By Keitlyn Alcantara, Ph.D. candidate in Anthropology at Vanderbilt University, and a 2018-2019 Publicly Active Graduate Education (PAGE) Fellow. This PAGE Blog Salon explores themes of citizenship, intersectional activism, and public scholarship, important topics of the upcoming Imagining America national gathering, Oct. 19-21, 2018, in Chicago, Illinois.
When I watch the news, I see my community crumble: I.C.E. raids, detained children, heartbroken families with trauma that will take generations to heal. So much death.
I watch, and I feel powerless.
So, I cook breakfast. I dice onions and bright red tomatoes, carefully adding them to the oil in the pan. I tap crimson paprika and yellow curry powder into a bowl full of eggs, ready to be scrambled. I mix this rainbow of ingredients, breathing in memories of summers at my tías house in Mexico and the endless parade of milanesas, tortas, tamales – my distended stomach evidence of love and care and belonging. Slowly I re-center, steeling myself to face a country that wants to leach all the color out of me and the communities that made me. Through food, I reclaim my power.
Political policies that attack and weaken threats to hegemony aren’t a new invention. As a bioarchaeologist, I study ancient human skeletons from Tlaxcallan, one of the only populations to successfully resist the Aztec Empire in Mexico (AD 1325-1519). Choked by a ring of strategically placed imperial allies, Tlaxcallan fielded constant military skirmishes. Imperial conquest often leaves enemy bodies riddled with markers of increased stress, physiological vulnerability, and deadly violence. Yet at Tlaxcallan I saw none of this. How did they protect themselves from the chaos of political assault? Looking closer at the isotopes of the consumed foods captured in the structures of their bones, I found that one of those tools of resistance may have been cooking. In spite of economic blockades, Tlaxcaltecans creatively found ways to meet nutritional requirements by sharing local resources, perhaps in a way similar to modern-day neighborhood fiestas that serve to strengthened community bonds, and create a shared identity and sense of belonging.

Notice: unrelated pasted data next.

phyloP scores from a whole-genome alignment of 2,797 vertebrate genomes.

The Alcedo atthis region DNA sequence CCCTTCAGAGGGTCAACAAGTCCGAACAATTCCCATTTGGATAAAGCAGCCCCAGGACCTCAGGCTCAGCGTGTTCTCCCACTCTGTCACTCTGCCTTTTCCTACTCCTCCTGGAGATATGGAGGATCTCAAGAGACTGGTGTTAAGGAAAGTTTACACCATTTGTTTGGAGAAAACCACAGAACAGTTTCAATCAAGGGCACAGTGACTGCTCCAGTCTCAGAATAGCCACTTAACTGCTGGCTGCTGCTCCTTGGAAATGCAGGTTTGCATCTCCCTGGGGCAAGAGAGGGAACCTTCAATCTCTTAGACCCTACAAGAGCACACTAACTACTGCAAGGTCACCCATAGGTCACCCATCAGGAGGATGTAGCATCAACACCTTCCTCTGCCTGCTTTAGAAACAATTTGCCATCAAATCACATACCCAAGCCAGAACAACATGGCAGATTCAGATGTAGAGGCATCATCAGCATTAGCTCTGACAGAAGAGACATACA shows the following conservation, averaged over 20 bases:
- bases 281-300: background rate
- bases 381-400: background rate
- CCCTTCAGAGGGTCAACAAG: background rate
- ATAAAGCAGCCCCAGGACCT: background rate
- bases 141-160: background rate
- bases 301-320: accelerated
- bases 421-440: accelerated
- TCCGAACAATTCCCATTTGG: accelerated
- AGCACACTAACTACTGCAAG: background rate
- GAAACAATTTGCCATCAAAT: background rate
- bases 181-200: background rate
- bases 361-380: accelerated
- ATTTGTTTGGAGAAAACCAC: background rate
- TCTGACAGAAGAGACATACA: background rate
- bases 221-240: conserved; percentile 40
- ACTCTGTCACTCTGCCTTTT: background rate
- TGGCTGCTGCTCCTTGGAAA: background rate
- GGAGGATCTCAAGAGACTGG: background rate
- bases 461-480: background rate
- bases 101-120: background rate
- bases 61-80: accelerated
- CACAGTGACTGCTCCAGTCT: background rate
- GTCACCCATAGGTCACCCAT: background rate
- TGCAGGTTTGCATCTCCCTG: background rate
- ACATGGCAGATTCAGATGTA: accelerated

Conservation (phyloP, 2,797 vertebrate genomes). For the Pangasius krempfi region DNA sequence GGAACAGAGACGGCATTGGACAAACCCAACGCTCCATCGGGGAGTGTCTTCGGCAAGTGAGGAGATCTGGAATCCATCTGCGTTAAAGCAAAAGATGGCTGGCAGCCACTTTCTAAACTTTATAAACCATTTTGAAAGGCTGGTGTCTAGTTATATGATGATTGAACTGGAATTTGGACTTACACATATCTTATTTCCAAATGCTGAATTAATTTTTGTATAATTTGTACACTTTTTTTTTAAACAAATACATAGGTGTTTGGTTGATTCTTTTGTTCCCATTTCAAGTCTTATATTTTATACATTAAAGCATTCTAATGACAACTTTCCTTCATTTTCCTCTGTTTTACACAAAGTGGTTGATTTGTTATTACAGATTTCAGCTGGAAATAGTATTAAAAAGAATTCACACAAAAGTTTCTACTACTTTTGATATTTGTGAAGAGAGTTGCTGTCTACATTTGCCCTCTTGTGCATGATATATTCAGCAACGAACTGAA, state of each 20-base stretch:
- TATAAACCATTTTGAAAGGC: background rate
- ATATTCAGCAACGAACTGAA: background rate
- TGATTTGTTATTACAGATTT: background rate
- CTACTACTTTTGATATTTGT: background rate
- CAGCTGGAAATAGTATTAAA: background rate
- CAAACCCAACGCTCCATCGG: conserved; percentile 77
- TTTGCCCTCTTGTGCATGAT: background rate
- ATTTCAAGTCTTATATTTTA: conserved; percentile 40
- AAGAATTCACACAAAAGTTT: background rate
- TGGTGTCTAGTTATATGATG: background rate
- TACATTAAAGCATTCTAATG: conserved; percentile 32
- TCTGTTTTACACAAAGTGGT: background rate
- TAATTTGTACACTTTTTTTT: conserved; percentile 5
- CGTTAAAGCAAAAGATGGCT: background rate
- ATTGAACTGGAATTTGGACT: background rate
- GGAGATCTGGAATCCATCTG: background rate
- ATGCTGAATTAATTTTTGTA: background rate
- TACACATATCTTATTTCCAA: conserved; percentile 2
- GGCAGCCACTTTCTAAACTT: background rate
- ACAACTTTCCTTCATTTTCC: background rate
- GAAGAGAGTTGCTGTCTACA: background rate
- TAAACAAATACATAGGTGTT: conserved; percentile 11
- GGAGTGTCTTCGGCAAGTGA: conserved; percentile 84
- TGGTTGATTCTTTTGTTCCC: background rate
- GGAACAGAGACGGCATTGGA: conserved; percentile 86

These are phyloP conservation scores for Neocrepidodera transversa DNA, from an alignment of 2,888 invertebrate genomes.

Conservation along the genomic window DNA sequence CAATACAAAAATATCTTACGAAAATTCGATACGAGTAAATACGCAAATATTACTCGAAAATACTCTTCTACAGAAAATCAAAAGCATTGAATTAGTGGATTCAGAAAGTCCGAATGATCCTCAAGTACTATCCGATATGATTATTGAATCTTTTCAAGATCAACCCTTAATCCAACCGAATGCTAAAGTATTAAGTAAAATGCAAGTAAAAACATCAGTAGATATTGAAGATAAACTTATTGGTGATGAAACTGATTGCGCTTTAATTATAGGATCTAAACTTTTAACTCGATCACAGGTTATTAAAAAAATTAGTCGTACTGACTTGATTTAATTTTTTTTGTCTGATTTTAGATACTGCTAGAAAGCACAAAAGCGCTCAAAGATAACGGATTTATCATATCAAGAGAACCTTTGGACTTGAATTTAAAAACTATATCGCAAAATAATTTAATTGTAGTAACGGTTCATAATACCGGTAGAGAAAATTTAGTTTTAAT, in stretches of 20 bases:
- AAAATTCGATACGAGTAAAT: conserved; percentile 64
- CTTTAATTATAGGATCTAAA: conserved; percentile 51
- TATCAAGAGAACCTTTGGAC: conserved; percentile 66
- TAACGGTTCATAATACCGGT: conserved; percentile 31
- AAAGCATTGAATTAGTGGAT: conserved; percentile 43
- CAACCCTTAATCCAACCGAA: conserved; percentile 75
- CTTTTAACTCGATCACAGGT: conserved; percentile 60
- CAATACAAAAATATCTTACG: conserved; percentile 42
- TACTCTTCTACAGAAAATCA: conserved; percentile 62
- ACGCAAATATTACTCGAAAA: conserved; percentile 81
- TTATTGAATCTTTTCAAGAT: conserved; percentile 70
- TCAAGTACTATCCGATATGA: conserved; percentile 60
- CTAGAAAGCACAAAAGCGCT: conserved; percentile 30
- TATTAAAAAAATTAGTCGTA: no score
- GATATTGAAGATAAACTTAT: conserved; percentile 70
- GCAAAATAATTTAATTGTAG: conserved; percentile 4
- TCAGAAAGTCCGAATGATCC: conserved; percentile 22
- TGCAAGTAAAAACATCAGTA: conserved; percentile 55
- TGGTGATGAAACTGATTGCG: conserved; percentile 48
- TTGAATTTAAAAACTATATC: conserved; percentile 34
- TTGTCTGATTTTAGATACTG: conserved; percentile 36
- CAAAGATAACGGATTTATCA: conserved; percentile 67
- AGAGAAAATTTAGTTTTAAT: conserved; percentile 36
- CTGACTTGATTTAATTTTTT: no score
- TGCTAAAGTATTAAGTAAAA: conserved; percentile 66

I was born in Mexico but grew up in the United States- a bicultural kid for whom the feeling of belonging was always just out of reach. When I arrived in Nashville to begin graduate school, I searched for community by volunteering. Working with Nashville After Zone Alliance (an after-school youth support program) and Conexión Américas (a Latinx community organization), I saw my own childhood experiences of insecurity reflected in the Latinx Middle School students that I interacted with. In 2017, as the current political crisis brought the idea of “belonging” under constant threat, I became a Public Scholar at the Vanderbilt Curb Center, tasked with linking my dissertation research to modern issues. I turned to food, starting Sazón Nashville. Cooking side by side to make tortillas and tamales, I developed workshops that brought together graduate students from Vanderbilt, immigrant community members, and public-school students. Preparing and sharing a meal together sparked novel conversations about homelands, feelings of belonging, and the comfort of tradition. While the original goal of the program was to empower students, the adults (myself included) were often humbled by the ways these interactions also alleviated our own stresses, such as political disenchantment, or frustration with the isolation of graduate school.
For us, food became a message of resistance, a way for us to take care of one another, and to empower one another to keep fighting in a world that wants us to quit.